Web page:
A responsible key-holder: is it time for legislation on medical provision for athletes at the sports ground?

Sport and Exercise Medicine: The UK trainee perspective (A BJSM blog series)

By Stefan Kluzek and Rose Penfold

Rx bottlesUK sports grounds typically have a stock of emergency medications, supplied and prescribed by a club doctor.  Recently, a physiotherapy colleague told me that Professional Sport Association pitch- side trainers informed her that medications, especially emergency medications, should always be readily accessible, especially when the doctor is not available. Since this raises issues regarding professional standards and duty of care, I resolved to investigate current legal frameworks protecting both medical personnel and athlete in the athletic arena.

Preliminary research highlights that there is no specific guidance on medical provision at sports grounds, especially during training.  I proceeded to contact the Care Quality Commission (CQC), Sports Grounds Safety Authority (SGSA), UK Anti-Doping (UKAD), General Medical Council (GMC) and the Medical Protection Society (MPS). The Health and Social Care Act 2008, which established the CQC, does not extend to cover sports training facilities.  The SGSA, whilst playing a critical role in overseeing the safety of spectators, has no remit concerning athletes. UKAD does not have a policy on this and merely recommends that doctors follow existing guidance regarding access to controlled substances. The GMC have not published any specific guidelines nor (as far as I could determine) articles; however, they suggest that similar rules apply to medications kept at any facility and referred me to their following core guidance1:

  • Good medical practice (2013), paragraph 12: “You must…follow the law, our guidance and other regulations relevant to your work.”
  • Good practice in prescribing and managing medicines and devices (2013), paragraph 6:  “You must maintain and develop knowledge and skills in…prescribing and medicines management relevant to your role.”
  • And paragraph 51: “…you must make sure that arrangements are in place for monitoring, follow-up and review, taking account of patients’ needs and any risks arising from the medicines.”

Assuming sports grounds are no different to other healthcare facilities, if we do not uphold these standards we risk compromising the quality of pitch-side care. Security and record-keeping should be monitored to ensure all drugs are in-date, correctly stored and appropriately administered by qualified professionals. A risk assessment for the sports ground environment should be conducted every time one supplies new medication. The CQC have published on-line a self-assessment tool for primary care providers and acute NHS trusts or independent hospitals – perhaps a means by which club doctors can monitor their current practice2.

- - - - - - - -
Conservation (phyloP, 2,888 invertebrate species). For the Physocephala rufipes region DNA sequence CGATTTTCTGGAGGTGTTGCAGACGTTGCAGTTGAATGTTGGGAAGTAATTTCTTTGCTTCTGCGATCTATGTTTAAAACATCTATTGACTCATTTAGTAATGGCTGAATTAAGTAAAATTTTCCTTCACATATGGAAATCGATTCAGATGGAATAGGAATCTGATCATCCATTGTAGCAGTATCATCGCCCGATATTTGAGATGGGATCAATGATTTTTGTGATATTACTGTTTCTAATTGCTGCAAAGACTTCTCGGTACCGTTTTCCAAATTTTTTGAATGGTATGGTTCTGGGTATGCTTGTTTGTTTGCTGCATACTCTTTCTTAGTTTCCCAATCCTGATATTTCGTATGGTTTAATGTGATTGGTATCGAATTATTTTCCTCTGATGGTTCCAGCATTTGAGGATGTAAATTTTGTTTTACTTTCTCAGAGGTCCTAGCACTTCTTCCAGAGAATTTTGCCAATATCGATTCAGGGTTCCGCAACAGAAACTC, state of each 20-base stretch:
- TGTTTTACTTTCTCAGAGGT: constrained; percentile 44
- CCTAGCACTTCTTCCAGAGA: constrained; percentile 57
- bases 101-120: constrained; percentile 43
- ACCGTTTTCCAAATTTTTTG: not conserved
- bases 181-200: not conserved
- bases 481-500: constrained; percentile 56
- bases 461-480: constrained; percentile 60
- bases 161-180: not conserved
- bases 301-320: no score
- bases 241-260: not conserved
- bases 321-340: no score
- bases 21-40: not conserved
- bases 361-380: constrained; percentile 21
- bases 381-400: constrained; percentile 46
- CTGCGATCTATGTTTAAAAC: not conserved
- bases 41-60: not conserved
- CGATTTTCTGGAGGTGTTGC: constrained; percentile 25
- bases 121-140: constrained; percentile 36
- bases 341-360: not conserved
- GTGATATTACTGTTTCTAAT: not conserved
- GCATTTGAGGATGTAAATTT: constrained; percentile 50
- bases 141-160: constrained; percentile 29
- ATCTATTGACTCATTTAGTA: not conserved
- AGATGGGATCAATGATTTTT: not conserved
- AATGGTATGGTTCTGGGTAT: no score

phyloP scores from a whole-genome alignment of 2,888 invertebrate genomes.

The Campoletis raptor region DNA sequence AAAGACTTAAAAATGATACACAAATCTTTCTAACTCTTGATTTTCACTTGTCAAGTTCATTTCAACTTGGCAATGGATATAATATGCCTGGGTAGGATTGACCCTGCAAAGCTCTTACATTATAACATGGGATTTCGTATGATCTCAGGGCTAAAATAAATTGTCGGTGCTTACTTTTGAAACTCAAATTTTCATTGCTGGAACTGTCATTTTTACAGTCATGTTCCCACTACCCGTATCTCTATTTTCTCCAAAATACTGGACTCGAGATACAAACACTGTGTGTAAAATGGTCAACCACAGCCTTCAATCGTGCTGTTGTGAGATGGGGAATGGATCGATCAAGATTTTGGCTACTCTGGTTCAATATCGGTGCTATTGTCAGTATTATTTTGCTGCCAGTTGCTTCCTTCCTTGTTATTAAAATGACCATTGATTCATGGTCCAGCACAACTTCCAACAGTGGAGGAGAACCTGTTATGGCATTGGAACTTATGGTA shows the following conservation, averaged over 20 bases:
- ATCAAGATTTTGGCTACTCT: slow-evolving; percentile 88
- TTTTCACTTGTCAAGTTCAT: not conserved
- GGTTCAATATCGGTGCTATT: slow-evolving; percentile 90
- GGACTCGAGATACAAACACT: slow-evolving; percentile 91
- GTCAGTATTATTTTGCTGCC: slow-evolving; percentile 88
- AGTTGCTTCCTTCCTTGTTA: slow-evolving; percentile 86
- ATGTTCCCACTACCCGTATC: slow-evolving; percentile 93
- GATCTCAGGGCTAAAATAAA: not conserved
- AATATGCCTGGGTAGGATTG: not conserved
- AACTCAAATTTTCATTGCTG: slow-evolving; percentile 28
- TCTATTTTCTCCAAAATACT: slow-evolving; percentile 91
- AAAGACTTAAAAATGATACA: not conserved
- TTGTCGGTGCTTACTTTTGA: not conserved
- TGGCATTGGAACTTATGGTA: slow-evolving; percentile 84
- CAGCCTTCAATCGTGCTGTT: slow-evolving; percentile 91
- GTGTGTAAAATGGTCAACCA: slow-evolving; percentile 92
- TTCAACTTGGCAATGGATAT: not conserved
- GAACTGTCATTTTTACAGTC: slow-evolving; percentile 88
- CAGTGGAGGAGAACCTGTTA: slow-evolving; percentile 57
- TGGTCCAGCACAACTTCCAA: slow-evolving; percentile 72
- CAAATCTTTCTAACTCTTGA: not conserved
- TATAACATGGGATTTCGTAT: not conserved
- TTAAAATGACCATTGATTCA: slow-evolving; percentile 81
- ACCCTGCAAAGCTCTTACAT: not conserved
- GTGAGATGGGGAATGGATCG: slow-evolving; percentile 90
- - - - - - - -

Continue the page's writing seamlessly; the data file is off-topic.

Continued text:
Legal frameworks do exist allowing physiotherapists to prescribe medication: namely, Patient Group Directions (PGDs), Patient Specific Directions and Supplementary Prescribing. These legislations are “reserved solely for situations where they offer an advantage for patient care (without compromising safety), and where it is consistent with appropriate professional relationships and accountability”. Whether this applies here is controversial. PGDs, for instance, cannot be written in the private healthcare sector unless the organisation is CQC-registered. Supplementary prescribing is undertaken in NHS environments where a multidisciplinary team develops a Therapeutic Care Plan for a patient; again, not really applicable here. Interestingly, last year the Department of Health published a Summary of Public Consultation on Proposals to Introduce Independent Prescribing by Physiotherapists3 – of 689 total responses, 99% were in support. If there is a move towards independent prescribing by physiotherapists in the future, this may resolve the dilemma as responsibility for prescription and use of medication will fall to each individual.

To conclude, this remains a legislative grey area and, from personal experience, this extends into clinical practice. Whilst it may not be a problem for Premiership clubs (where medically-qualified personnel are always present), lower-division clubs may find themselves in difficult situations. Approved and accredited pitch-side trauma courses have been improving pitch-side standards of emergency care in recent times. It seems logical, therefore, that adequately trained and competency-assessed individuals should have access to medications to use in the situations they have been trained for. By law4, employers are obligated to protect the health, safety and welfare of employees; this includes athletes in their occupational environment. As a group, are we prepared to self-regulate by enforcing the standards of other healthcare facilities, or is it time for professional bodies to produce some official, pragmatic guidelines? Ultimately, protection of athlete safety at the sports ground is our moral and professional responsibility.

I eagerly await opinions on this issue.


1General Medical Council

2 Care Quality Commission

3Department of Health

4Health and Safety Executive, Health and Safety Law


Dr Stefan Kluzek MRCP (UK) MRCP(London) DipSEM is a Sport and Exercise Medicine Registrar in the Oxford Deanery.  He is a Clinical Research Fellow in Sport and Osteoarthritis at Oxford University.  He is also the Medical Officer to Oxford University Rugby FC and Medical Officer at Oxford RL.

Rose Penfold is a 4th year Medical Student at Oxford University.

Dr James Thing co-ordinates “Sport and Exercise Medicine: The UK trainee perspective” monthly blog series.

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